How to Grow Vegetables at Home

Vegetables have the advantage of giving a relatively quick return. Most vegetables only take from 6 weeks to 6 months between planting and harvesting.

The likelihood of nutritional or disease problems can be reduced by practicing crop rotation. This involves continually changing the type of vegetable grown in a particular spot. Look at the list of 'groups' of vegetables outlined below. Don't grow a vegetable in a particular area if another vegetable out of the same group was grown in that spot recently. Keep alternating the type of vegetable in a particular spot!
Brassicas (Cruciferae) ... Broccoli, Brussels Sprouts, Cabbage, Cauliflower, Sea kale, Kohl Rabi, Turnip, Swede, Radish, Horseradish.
Cucurbitaceae ... Cucumber, Marrow, Pumpkin, Squash, Cantaloupe (ie: Rock Melon), Zuchinni.
Liliaceae ... Onion, Leeks, Garlic, Asparagus, Chives.
Legumes ... Peas and Beans.
Poaceae ... Corn.
Umbelliferae ... Celery, Carrot, Parsnip, Fennel.
Compositae ... Chicory, Lettuce, Endive, Globe Artichoke.
Chenopodiaceae ... Silver beet, Red beet (ie: Beetroot) and Spinach. Solanaceae ... Tomato, Capsicum, Potato, Egg Plant.

Choosing the appropriate variety of fresh seed for the time of year is very important.
With many types of vegetables, if you plant the wrong variety at the wrong time, the plant may run to seed instead of producing the crop you want. With some vegetables old seed will not germinate very well at all. Some seed companies supply more reliable seed than others. It's a good idea to try a few different types of seed. Talk to friends in your area and see what has worked best for them.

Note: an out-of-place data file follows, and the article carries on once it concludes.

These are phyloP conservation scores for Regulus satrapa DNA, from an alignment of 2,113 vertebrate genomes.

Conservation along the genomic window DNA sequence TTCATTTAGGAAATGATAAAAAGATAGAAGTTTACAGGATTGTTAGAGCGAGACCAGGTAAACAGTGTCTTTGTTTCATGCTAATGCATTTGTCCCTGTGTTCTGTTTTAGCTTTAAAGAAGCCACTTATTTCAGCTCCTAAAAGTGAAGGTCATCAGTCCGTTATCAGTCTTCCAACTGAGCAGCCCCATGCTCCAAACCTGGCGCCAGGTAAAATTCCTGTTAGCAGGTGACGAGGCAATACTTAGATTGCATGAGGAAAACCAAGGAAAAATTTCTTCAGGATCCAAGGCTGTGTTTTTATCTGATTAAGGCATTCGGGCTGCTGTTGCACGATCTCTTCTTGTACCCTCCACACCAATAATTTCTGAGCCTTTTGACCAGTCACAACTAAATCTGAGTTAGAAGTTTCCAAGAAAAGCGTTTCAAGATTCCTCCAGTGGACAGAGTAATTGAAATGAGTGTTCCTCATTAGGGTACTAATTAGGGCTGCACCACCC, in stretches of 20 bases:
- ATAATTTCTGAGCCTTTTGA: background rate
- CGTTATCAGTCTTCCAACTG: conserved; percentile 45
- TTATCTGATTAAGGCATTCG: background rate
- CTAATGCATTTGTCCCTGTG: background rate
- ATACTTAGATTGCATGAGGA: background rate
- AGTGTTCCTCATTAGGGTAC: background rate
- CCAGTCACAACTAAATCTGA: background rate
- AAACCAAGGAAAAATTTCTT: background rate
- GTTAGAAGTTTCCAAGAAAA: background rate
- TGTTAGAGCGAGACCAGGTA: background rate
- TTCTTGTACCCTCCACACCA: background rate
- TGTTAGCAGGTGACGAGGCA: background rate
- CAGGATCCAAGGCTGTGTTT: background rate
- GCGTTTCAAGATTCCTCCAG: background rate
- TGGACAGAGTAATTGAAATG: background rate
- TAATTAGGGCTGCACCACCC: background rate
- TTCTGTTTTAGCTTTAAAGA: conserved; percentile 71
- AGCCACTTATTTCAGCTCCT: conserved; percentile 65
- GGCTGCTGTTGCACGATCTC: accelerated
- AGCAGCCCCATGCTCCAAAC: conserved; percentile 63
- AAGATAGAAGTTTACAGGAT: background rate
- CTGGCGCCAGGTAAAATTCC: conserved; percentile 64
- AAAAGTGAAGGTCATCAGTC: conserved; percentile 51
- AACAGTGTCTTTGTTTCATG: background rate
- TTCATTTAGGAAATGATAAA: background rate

Not all soils suit all types of vegetables though. But if prepared properly most vegetables can be grown in most places. Provided the drainage is good and the soil is fertile and moist, most vegetables grow well.

1. Dig over the area to about 30cm, either with a spade or if the soil is hard, a rotary hoe.
2. Spread well rotted manure or compost to a depth of 10cm over the surface of the dug soil.
3. Dig over the area again, mixing the compost/manure thoroughly, and in the case of heavy clays,
breaking up any large clods.
4. After 2- 4 weeks, dig over the area again, then cut a trench (or trenches) through the area to create pathways. Throw the loose soil from the pathways onto the "beds" either side. This way you can create beds 1 1.5m wide which are raised 15 30cm above pathways between them. Raised beds like this will provide the drainage needed to grow vegetables in most soil types.
5. Rake over the surface of the beds and plant your seeds or seedlings.

Some vegetables are very difficult to grow unless you use some pest or disease control. If you don't want to use chemicals in the garden, it is perhaps best to avoid cabbage, cauliflower, broccoli, sprouts, and lettuce. Some vegetables suffer common problems, but not the type which affect the crop, or else not until late in the season, when the problem is not as important. These include such things as pumpkin, zuchini, choko, turnip, radish, tomato, potato, carrots, parsnip and silver beet.


Learn more -

Study one of our Vegetable Courses

Home Vegetable Growing  

Commercial Vegetable Production  

See Books by our Principal, John Mason:

Growing Vegetables and Herbs  

Commercial Hydroponics